The communal area had some dried and tinned food and a stash of beer in it, so even though I’d brought my own supplies, I could have lived off what others had left behind. There was also a pile of firewood, a little selection of books, some candles, and the infamous toilet shovel. All bothies have these – as I mentioned, they don’t have toilets, so you have to go outside and do your business in the great outdoors. This involves digging a little hole and burying your deposit. It’s not for those who have a need for luxuries.

Having explored, I settled into the lovely wood panelled room at the far end, and had some food. I also attempted lighting a fire, which took several hours of faffing about – who knew wood was actually hard to burn? There was clearly a knack to starting a fire that I didn’t have, but I did eventually get a nice one going, and it made the place magically cosy as it started to get dark outside. I walked around and explored the surrounding area, wrote a letter to one of my penpals and read for a bit, but mainly I enjoyed the peace, quiet and silence of the place. It was a truly incredible experience, being in such an isolated spot without any mod cons. No phone, no internet, no disturbances – no other people showed up either, so I had the bothy all to myself! Waking up surrounded by – well, pretty much nothing – was a great tonic.

I was pretty hooked by the experience, and although many people use bothies as accommodation for mountaineering or long distance walking, there’s plenty of people who just go to visit them for the sake of it, and I think I’ve turned into one of those. Since that first visit, I’ve stayed overnight in three more, and visited two during the daytimes. They all have similar features, but they’re also all quite special in their own way. My most recent trip was to Allt Schiecheachan bothy near Blair Atholl, on the first weekend of decent weather after the horrible winter we’ve just had. It was quite an effort getting there, involving a hike of six miles over fairly challenging terrain, but it was lovely when I arrived. Unlike my first expedition, this one involved no less than twelve people staying the night. This is, of course, one of the risks of bothying – you have no idea who will be there, and you’re taking your chances a bit. Quite a lot of alcohol flowed and it was quite noisy and rowdy for a while, which wasn’t completely to my taste, but everyone was pretty considerate and settled down to sleep at a decent hour. Some bothies, however, have a reputation for pretty wild and antisocial behaviour, and there’s concern that publicising them more widely might lead to more of this happening. Still, so far I’ve been lucky. If you go midweek, or during the winter (take firewood!) you’re more likely to have the bothy to yourself.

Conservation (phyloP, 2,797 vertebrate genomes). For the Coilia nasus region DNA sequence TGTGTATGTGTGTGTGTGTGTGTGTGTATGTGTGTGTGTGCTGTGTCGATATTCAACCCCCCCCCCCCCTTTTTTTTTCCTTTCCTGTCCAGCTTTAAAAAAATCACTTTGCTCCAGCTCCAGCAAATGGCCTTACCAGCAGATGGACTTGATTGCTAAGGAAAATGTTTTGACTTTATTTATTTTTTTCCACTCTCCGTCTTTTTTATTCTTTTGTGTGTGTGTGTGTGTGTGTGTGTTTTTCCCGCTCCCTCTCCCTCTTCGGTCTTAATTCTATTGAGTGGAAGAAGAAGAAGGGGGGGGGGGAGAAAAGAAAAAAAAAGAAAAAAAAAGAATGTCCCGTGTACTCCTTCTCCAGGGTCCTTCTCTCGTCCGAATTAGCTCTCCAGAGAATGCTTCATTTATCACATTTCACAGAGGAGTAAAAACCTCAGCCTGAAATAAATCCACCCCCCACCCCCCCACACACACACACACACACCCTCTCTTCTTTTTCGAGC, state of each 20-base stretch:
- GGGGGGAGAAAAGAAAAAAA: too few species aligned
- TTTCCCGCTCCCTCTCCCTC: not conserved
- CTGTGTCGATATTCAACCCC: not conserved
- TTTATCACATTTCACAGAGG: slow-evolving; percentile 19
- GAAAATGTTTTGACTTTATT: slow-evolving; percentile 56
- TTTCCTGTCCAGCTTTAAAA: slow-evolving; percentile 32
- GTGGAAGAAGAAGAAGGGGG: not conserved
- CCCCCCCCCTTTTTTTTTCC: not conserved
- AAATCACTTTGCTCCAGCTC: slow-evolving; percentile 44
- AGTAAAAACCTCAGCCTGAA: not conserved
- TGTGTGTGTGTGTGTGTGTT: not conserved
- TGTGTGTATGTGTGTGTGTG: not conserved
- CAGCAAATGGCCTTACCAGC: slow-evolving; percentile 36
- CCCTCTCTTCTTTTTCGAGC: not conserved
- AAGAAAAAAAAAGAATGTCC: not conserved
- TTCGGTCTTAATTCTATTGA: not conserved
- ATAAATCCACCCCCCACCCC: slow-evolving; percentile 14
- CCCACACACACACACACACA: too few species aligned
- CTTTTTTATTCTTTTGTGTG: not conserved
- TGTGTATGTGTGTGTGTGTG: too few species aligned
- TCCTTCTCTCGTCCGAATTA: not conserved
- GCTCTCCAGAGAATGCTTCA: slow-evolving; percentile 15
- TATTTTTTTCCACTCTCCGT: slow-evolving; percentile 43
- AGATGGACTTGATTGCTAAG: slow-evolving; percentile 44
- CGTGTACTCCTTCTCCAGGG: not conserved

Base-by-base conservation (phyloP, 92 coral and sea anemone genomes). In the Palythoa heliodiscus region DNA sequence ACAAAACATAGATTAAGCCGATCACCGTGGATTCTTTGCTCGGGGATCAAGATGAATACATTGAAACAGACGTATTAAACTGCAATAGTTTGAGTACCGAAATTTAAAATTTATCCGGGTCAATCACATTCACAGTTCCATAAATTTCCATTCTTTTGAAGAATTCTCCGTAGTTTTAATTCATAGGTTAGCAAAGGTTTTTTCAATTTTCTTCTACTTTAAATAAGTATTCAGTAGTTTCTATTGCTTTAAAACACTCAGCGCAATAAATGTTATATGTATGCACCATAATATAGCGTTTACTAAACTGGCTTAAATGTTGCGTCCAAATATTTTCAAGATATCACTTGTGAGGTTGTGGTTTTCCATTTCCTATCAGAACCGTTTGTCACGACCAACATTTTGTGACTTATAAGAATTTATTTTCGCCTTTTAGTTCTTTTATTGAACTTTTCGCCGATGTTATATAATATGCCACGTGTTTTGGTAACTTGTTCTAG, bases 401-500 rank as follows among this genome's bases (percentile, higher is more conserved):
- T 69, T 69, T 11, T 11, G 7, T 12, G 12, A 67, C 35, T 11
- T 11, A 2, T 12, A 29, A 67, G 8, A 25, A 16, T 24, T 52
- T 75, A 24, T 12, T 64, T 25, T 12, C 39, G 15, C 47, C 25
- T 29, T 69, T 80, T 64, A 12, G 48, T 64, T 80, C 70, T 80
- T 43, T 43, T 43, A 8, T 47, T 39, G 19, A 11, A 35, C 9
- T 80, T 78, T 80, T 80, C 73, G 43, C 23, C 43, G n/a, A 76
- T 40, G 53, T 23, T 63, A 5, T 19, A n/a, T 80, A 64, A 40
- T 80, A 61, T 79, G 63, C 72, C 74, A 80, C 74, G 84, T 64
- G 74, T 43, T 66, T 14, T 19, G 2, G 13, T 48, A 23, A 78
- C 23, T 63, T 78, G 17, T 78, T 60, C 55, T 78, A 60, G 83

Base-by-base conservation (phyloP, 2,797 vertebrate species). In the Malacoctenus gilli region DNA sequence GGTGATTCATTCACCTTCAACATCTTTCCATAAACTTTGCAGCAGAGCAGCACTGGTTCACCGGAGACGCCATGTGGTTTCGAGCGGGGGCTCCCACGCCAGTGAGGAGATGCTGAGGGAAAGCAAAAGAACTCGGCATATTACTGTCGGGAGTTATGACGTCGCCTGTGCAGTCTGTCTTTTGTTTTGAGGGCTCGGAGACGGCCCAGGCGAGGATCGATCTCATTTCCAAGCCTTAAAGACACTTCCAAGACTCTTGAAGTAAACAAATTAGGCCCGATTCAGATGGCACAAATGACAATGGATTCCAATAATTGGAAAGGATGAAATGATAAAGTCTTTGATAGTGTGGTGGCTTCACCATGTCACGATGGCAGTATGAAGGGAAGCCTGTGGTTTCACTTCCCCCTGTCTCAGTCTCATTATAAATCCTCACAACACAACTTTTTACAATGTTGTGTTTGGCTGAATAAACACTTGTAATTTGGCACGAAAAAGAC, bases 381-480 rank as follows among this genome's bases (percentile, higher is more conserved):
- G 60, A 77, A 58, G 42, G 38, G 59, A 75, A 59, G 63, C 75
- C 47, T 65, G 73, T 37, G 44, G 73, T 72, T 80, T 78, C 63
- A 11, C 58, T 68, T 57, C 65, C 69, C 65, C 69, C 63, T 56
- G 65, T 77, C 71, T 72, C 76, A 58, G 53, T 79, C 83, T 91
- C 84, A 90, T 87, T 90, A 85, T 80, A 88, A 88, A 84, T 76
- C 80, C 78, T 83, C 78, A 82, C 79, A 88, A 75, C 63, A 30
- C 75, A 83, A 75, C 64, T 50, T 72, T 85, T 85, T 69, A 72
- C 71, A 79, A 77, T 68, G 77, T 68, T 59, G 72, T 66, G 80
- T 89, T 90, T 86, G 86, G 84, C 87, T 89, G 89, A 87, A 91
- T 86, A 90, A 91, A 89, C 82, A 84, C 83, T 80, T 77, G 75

If you fancy visiting one, I’d strongly urge you to do so, but make sure you’re well-prepared before you go. Most of them are pretty isolated, so if your phone won’t work, you’ll need to get yourself out of any trouble. It therefore demands a certain level of fitness and knowledge of the outdoors, so if you’re in any doubt about these things, make sure you go with someone who can help. Also, make sure you have any medicines or food you need with you, as you won’t simply be able to pop out to the shop for supplies. Bothies can be cold and the lack of electricity means you’ll need to be able to cope with a certain level of discomfort, but with a few candles and a fire on the go, even if it’s freezing outside you’ll be nice and cosy.

The thing that I really love about these resources is the way they allow spontaneous, flexible and cheap exploration of some of the most beautiful parts of the country. I won’t make it too easy for you to find them – if you’re interested, a bit of Googling will point you in the right direction. Put in the effort, and you’ll have a wonderfully rewarding experience.  

Lee's blog can be found at: 

Greensykes Bothy

Greensykes Bothy

Allt Schiecheachan Bothy